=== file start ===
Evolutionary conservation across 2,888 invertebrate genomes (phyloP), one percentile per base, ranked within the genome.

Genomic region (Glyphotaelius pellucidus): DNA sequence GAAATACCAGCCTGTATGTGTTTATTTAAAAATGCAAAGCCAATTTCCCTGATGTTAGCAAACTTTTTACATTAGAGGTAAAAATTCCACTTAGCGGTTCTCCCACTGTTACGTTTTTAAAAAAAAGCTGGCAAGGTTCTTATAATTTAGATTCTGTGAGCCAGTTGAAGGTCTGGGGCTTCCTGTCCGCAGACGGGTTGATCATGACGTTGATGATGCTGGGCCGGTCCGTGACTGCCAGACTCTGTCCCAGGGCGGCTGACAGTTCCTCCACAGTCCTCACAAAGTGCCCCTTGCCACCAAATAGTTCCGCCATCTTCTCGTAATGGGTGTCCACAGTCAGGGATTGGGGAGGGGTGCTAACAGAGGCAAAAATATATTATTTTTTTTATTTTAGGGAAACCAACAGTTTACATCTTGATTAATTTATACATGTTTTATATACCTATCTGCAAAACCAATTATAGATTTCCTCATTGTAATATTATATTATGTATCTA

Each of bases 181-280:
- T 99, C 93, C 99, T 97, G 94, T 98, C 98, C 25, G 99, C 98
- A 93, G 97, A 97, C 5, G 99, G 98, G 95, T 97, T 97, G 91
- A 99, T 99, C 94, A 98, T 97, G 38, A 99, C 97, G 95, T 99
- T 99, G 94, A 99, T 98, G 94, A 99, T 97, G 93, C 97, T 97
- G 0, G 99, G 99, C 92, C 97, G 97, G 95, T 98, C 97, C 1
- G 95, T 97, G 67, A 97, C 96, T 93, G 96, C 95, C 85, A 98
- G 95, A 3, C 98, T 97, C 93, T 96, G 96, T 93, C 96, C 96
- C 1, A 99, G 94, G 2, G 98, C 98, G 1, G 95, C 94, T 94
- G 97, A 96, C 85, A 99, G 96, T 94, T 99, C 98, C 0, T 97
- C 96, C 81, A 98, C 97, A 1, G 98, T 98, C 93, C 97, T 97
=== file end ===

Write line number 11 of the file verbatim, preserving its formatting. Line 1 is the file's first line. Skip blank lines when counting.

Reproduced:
- C 1, A 99, G 94, G 2, G 98, C 98, G 1, G 95, C 94, T 94